Comments: In 2013, GAO reported that many of the nearly 700 public transit agencies in the United States struggle to maintain their bus and rail assets in good repair. Asset management practices can help transit agencies decide how best to prioritize their capital investments to strategically allocate their limited resources to manage their existing assets and plan appropriately for rehabilitation and replacement. Such practices can include assessing the effects of capital investment decisions, including effects on their state-of-good repair (SGR) backlog and ridership, to help set spending priorities. Aging assets in less than acceptable condition that are not rehabilitated or replaced can lead to increased operating costs, declines in safety and on-time service, and, ultimately, reduced ridership. GAO concluded that while the Federal Transit Administration (FTA) has acknowledged the importance of examining effects of capital investment decisions and has delineated some key steps to take, additional research would help agencies understand more thoroughly the effects of investment decisions. As a result, GAO recommended that the Secretary of Transportation direct the Administrator of the FTA to conduct additional research to help transit agencies measure the effects of capital investments, including future ridership effects. In response to our recommendation, FTA entered an interagency agreement with the VOLPE Center in September 2014 to examine how SGR investments affect transit service quality. Specifically, this research would make it possible for FTA to estimate the impact of SGR reinvestment on improved transit performance through lower maintenance costs and reduced failure rates and ultimately assess the impact on transit customer experience. FTA's interagency agreement does not specifically request the VOLPE Center to examine the effects of SGR investments on future ridership; however, examining how SGR investments affect transit service quality indirectly addresses ridership, in part, because ensuring that transit infrastructure is in a state of good repair is essential for sustaining and increasing transit ridership. Upon completion, this research will help transit agencies determine the impact of SGR. With a better connection between deteriorated conditions and real-world service impacts, transit agencies will be able to make a stronger case for funding SGR projects.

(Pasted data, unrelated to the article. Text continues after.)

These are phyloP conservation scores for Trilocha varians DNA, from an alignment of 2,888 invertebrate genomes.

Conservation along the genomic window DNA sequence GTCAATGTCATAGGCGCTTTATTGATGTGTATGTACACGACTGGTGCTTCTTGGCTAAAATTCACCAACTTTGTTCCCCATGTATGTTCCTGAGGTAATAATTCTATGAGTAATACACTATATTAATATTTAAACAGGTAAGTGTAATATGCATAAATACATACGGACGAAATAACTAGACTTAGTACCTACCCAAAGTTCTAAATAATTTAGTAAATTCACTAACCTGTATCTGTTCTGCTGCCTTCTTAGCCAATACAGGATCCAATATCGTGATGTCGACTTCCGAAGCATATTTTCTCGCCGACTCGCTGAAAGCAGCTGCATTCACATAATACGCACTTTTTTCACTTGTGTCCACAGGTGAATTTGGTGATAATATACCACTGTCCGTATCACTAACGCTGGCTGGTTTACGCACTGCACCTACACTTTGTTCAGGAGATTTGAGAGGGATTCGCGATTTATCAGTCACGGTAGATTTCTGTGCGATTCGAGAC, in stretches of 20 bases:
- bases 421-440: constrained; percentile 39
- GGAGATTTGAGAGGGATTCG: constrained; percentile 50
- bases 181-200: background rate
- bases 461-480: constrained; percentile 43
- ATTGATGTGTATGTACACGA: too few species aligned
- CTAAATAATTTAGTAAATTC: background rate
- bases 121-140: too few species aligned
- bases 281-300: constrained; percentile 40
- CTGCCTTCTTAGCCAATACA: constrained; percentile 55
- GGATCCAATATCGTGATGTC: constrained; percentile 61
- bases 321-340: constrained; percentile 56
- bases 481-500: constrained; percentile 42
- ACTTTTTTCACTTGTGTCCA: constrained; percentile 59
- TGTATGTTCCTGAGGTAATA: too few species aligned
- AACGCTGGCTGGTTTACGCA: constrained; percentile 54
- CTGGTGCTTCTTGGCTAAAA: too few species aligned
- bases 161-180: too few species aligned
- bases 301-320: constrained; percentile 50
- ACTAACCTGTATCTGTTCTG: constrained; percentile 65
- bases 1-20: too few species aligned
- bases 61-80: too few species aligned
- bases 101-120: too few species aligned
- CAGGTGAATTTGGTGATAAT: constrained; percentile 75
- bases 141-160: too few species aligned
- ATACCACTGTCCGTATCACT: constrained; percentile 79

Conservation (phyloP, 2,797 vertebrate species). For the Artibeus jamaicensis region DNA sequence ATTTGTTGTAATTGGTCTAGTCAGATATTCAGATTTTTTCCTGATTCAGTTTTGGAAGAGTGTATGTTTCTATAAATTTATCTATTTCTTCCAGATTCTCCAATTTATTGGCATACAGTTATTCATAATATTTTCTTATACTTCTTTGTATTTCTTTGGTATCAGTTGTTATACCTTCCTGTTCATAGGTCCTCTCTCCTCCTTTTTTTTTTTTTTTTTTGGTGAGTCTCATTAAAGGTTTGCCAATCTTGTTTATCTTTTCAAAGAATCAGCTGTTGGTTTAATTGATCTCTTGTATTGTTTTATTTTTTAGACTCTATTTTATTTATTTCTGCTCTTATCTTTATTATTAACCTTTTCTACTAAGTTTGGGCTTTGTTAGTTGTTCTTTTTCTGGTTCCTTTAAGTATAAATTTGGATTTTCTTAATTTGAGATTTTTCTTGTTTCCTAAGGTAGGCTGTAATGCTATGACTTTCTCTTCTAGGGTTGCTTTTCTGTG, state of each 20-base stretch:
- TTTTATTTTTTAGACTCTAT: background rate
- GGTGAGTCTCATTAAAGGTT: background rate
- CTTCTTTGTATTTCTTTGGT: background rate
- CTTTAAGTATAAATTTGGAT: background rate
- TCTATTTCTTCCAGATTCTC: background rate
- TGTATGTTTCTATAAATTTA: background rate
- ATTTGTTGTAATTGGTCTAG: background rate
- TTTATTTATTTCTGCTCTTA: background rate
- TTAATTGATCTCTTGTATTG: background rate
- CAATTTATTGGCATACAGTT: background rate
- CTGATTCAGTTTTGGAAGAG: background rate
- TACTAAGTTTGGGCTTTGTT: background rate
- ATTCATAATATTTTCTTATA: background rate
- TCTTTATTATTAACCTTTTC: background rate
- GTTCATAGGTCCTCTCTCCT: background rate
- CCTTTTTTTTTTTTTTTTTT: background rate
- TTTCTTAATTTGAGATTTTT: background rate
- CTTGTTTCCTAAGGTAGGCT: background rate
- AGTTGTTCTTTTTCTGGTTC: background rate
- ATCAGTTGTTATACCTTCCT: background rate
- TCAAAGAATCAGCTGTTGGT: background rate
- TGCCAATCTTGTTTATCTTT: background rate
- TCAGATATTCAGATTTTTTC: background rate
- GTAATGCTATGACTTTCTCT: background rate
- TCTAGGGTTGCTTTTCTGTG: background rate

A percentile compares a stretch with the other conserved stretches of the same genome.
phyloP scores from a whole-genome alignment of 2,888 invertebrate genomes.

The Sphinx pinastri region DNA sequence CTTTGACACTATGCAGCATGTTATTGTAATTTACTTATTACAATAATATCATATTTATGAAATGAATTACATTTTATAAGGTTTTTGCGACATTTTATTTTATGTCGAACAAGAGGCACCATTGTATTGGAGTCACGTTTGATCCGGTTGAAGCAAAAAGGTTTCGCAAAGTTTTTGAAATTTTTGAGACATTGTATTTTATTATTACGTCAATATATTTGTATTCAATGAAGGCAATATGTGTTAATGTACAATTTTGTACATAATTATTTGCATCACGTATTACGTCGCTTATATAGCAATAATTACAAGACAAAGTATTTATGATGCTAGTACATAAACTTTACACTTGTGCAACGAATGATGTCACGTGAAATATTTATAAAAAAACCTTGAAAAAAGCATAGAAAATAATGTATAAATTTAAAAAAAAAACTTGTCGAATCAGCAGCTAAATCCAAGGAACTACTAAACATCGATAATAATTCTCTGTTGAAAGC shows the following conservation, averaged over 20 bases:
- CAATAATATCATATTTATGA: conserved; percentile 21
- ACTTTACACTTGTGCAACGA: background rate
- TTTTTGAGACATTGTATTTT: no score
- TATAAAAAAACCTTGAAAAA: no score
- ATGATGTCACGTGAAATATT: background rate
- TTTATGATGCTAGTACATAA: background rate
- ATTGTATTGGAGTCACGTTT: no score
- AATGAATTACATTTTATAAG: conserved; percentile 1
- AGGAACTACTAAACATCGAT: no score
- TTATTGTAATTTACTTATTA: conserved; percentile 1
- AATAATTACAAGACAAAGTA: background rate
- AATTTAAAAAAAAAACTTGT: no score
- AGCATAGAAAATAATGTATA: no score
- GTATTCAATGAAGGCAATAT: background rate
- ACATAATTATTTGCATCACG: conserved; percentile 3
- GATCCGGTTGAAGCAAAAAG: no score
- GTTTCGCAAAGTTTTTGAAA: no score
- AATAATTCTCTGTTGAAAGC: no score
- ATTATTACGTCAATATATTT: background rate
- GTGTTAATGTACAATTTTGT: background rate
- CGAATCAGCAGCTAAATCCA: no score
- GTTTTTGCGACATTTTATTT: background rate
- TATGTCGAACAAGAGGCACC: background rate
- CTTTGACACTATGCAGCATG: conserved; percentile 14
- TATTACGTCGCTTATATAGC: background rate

Recommendation: To equip transit agencies with the ability to make more effective capital investment decisions that optimize the use of limited transit funding, the Secretary of the Department of Transportation should direct the Administrator of the Federal Transit Administration to conduct additional research to help transit agencies measure the effects of capital investments, including future ridership effects.
Agency Affected: Department of Transportation